There is also the option to walk through the geothermal reserve, allowing you to witness up close erupting waters, an active mud volcano and land coral.
Check out the full tour here.
Plus, you can have a go at wood carving, or enjoy food cooked underground in a traditional Maori hangi.
If you carry on a little further up the road you will get to Lake Rotoiti, another lovely spot to sit and enjoy the view or take a dip in the cool water after all that mud!
- Getting There: Hell’s Gate is just 16km up the road from the centre of Rotorua, following State Highway 30 to the east.
- Price: Today, surrounded by lovely native flora, you can choose to have a sulphur spa ($25 for adults, $12.50 for children), or go for the full Hell’s Gate experience in the mud spa ($79 for adults, $39 for children).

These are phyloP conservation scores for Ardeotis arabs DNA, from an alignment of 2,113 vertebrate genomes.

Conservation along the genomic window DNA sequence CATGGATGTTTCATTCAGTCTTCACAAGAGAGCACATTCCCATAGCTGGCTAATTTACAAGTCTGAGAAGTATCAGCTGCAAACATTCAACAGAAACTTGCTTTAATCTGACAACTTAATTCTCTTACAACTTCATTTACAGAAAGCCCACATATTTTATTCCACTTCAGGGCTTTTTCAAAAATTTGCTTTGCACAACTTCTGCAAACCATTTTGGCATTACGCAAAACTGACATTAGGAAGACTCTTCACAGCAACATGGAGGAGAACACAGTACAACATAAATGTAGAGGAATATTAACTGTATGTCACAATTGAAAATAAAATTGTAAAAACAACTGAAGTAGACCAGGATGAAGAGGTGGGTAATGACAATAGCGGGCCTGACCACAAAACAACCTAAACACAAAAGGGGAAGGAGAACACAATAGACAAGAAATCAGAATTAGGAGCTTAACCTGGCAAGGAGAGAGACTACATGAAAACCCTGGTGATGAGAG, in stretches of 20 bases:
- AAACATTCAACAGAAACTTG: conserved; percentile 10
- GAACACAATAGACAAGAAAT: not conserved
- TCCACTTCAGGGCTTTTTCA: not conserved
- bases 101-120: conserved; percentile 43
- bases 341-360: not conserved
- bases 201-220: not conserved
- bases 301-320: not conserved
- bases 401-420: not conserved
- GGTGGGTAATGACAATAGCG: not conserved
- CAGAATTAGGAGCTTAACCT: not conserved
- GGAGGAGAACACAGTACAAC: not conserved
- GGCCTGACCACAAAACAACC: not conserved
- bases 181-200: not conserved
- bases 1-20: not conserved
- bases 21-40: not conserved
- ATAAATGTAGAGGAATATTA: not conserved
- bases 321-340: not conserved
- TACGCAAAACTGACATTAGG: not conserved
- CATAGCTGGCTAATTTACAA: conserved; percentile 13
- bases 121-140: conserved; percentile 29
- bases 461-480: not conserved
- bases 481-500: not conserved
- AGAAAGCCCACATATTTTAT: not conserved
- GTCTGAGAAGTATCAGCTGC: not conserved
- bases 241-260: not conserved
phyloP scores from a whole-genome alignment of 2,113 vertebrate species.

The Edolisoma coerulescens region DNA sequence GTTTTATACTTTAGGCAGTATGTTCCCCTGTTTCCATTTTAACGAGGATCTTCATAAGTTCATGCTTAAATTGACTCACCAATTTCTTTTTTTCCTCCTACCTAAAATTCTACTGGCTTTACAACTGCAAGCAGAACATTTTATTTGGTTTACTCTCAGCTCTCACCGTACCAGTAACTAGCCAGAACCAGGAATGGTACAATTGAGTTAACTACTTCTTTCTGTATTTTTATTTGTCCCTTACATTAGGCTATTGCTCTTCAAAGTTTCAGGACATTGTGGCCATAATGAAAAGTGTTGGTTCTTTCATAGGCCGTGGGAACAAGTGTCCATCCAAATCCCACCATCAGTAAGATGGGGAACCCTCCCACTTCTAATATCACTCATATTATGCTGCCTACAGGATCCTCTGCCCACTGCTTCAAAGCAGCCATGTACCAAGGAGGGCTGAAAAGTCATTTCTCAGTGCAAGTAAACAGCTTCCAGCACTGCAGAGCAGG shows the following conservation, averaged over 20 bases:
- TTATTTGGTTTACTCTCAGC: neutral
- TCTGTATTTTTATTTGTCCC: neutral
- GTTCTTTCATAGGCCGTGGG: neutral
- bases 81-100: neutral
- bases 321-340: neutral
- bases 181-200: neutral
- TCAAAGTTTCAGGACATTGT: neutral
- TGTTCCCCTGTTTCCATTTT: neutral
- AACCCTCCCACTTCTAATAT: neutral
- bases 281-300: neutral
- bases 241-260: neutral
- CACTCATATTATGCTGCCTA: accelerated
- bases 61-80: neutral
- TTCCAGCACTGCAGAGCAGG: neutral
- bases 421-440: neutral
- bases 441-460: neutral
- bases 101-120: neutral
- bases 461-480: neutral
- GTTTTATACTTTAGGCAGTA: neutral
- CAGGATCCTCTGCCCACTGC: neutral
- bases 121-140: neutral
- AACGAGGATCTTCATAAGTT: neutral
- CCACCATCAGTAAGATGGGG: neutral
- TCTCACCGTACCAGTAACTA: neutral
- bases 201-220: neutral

8) Have Breakfast at the Fat Dog Cafe
The Fat Dog Café on Arawa Street in the heart of the city is a Rotorua institution.
It is THE place to go before a day of exploring, walking, biking or luging.
(Although we must warn that partaking in the Mega Works breakfast might require a bit of a lie down afterwards!)
The service is great and the meals are large and tasty.
Enjoy great coffee in amongst fun, quirky surroundings.
We go for breakfast at least once during any visit to Rotorua and have never been disappointed.
The Fat Dog Café also serves lunch and dinner.
Expect hearty offerings like burgers, lamb shanks, nachos and fish and chips.
Plus there are some delicious salads (and yummy desserts).
There are also kid’s meals on offer to keep everyone happy.
Rotorua is a tourist’s paradise and it really is everything that’s unique about New Zealand in a nutshell.
There are so many things to do in Rotorua and you’ll come away with a deeper appreciation of the amazing landscape and culture that has shaped this area.